Tuesday, October 17, 2017

Getting the execution times of the EMR Steps from the CLI

In the previous blog, we executed a Hive script to convert the Airline dataset from the original csv format to Parquet Snappy format. And then same query were run to csv and the Parquet Snappy format data to see the performance improvements. This involved three steps.

Step 1 : Create the ontime and the ontime_parquet_snappy table. Move the data from ontime table to the ontime_parquet_snappy table for the conversion of one format to another.

Step 2 : Execute the query on the ontime table, which represents the csv data.

Step 3 : Execute the query on the ontime_parquet_snappy time, which representa the Parquet Snappy data.

The execution time for the above three steps was got from the AWS EMR management console which is a Web UI. All the tasks which can be done from the AWS management console can also be done from the CLI (Command Line Interface) also. Lets see the steps involved to get the execution time for the steps in EMR.

Step 1 : Install the AWS CLI for the appropriate OS. Here are the instructions for the same.

Step 2 : Generate the Security Credentials. These are used to make calls from the SDK and CLI. More about Security Credentials here and how to generate them here.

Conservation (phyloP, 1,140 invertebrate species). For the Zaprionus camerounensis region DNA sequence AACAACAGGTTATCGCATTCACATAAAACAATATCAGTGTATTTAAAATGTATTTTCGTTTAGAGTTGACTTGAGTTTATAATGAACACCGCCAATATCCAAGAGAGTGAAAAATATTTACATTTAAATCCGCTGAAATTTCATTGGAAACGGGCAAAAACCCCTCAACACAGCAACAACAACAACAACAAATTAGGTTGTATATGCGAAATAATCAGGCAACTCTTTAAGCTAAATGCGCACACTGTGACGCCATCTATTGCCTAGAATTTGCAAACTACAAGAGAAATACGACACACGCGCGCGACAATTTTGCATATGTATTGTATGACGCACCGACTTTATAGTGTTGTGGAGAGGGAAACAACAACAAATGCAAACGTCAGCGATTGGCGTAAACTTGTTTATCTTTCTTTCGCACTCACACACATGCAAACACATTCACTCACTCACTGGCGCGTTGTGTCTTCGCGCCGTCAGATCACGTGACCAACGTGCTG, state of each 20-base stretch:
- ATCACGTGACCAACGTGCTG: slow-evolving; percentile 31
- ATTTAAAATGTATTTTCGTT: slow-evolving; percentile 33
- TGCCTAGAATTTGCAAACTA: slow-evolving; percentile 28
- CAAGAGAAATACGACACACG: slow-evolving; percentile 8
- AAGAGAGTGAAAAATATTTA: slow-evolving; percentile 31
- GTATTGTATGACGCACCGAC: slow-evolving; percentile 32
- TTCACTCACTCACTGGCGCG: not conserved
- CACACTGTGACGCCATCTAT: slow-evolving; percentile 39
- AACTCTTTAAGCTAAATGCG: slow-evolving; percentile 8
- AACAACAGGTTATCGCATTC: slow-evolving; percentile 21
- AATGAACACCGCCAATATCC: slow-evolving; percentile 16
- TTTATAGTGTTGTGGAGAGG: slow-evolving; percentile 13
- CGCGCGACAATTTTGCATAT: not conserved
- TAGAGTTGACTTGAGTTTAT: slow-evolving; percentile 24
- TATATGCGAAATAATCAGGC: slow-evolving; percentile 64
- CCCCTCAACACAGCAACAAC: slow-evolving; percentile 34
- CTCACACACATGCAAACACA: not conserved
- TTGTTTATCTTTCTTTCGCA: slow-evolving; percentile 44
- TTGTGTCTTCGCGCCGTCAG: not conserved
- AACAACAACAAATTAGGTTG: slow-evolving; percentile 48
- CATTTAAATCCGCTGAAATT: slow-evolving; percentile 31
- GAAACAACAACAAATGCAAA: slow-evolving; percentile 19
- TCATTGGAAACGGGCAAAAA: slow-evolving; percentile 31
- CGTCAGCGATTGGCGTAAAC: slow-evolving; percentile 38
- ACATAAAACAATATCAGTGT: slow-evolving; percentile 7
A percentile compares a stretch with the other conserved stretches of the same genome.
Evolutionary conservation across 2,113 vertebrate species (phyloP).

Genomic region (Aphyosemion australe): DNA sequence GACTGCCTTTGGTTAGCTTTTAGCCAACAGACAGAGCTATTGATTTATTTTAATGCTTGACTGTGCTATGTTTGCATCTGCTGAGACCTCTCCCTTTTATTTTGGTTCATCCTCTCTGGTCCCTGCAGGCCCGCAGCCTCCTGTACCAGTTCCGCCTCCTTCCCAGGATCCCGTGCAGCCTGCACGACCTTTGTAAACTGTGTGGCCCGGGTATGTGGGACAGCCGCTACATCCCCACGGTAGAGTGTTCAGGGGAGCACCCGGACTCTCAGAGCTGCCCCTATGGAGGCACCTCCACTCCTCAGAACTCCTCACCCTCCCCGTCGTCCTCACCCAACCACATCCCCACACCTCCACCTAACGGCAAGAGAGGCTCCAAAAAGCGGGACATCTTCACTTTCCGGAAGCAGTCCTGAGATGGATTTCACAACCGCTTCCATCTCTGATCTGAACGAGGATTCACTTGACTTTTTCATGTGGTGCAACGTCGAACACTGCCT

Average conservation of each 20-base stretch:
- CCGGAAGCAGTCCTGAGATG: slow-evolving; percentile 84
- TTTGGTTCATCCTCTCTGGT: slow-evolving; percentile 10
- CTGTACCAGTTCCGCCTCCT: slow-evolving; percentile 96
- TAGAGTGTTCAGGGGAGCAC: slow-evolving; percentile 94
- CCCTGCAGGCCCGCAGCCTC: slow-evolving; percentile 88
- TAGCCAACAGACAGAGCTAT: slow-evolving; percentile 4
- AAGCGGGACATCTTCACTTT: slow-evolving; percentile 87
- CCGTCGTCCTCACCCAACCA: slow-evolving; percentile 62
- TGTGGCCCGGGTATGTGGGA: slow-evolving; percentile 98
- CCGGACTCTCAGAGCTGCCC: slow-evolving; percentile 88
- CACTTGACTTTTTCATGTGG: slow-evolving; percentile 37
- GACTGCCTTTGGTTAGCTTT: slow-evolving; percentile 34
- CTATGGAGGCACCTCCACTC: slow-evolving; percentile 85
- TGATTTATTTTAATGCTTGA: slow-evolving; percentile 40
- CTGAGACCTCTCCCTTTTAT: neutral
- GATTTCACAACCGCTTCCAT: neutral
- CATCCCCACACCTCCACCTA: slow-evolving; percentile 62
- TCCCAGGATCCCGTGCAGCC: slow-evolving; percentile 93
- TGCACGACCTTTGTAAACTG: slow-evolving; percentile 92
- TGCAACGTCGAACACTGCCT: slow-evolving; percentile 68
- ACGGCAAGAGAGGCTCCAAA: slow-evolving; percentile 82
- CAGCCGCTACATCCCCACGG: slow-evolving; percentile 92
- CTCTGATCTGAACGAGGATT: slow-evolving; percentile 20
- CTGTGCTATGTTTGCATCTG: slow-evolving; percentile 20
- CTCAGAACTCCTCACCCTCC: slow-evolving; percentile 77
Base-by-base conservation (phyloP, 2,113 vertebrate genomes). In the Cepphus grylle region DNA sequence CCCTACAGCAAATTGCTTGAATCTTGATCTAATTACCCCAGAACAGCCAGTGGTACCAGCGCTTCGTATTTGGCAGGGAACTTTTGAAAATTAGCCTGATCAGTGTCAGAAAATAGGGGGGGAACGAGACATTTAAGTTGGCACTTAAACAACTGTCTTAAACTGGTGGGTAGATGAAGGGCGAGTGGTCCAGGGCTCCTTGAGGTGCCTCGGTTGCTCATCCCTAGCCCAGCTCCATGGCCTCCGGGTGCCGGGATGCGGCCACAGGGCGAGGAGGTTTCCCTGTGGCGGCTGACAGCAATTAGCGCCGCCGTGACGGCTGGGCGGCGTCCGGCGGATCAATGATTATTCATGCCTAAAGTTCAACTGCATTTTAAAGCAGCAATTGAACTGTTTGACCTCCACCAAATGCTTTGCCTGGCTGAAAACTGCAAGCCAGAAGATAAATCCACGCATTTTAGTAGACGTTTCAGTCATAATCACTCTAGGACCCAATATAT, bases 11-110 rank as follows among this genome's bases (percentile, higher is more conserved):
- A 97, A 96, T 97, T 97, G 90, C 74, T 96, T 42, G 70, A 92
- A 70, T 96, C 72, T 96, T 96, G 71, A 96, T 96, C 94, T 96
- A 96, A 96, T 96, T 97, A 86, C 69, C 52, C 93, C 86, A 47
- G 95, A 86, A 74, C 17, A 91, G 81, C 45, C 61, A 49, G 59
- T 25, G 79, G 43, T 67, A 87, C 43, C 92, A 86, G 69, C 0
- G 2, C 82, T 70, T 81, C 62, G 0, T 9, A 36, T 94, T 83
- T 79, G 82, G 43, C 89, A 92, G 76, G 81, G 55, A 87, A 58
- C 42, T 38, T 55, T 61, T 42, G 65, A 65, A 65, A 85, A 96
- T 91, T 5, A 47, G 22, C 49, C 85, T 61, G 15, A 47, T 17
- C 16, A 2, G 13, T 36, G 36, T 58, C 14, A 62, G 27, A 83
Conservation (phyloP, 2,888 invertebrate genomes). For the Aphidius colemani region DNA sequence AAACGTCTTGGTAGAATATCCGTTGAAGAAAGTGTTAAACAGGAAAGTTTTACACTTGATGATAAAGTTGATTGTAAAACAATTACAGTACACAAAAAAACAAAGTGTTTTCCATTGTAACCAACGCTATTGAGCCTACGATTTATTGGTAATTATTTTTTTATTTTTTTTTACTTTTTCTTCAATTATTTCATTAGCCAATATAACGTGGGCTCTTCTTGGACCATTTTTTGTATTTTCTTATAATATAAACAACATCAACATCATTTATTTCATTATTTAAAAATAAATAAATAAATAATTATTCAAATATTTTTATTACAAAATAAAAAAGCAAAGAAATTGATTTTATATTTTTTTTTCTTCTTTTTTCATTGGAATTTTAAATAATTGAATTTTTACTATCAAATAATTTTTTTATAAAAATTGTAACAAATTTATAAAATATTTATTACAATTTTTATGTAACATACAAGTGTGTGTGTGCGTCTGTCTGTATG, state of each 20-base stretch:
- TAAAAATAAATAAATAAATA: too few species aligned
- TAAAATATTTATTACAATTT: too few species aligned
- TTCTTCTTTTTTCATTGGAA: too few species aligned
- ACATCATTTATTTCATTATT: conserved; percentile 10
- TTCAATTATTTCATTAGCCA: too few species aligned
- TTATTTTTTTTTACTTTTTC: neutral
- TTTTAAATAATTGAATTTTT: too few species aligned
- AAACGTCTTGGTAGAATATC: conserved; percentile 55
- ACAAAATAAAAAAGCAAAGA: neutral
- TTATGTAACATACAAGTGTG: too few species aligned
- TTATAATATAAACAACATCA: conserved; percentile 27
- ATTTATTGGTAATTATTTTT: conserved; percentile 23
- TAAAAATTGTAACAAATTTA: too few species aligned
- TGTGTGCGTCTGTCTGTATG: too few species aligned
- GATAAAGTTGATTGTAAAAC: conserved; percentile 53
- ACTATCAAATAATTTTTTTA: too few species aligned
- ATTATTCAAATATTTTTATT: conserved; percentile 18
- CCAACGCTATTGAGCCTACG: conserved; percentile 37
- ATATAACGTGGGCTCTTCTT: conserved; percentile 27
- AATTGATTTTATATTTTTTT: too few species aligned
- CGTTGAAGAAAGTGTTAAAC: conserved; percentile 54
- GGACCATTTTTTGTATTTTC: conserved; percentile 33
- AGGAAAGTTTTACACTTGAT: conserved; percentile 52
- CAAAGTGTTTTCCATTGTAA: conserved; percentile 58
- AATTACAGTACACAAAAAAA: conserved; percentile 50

Step 3 : Configure the AWS CLI by specifying the Security Credentials and the Region by running the 'aws config' command. More details here.

Step 4 : From the prompt execute the below command to get the cluster-id of the EMR cluster.
aws emr list-clusters --query 'Clusters[*].{Id:Id}'

Step 5 : For the above cluster-id get the step-id by executing the below command.
aws emr list-steps --cluster-id j-1WNWN0K81WR11 --query 'Steps[*].{Id:Id}'

Step 6 : For one of the above step-id get the start and the end time and so the execution time for the step.
aws emr describe-step --cluster-id j-1WNWN0K81WR11 --step-id s-3CTY1MTJ4IPRP --query 'Step.{StartTime:Status.Timeline.StartDateTime,EndTime:Status.Timeline.EndDateTime}'

The above commands might look a bit cryptic, but it's easy once you get started. The documentation for the same is here. As noticed, I have created a Ubuntu Virtual machine on top of Windows and executing the commands in Ubuntu.

No comments:

Post a Comment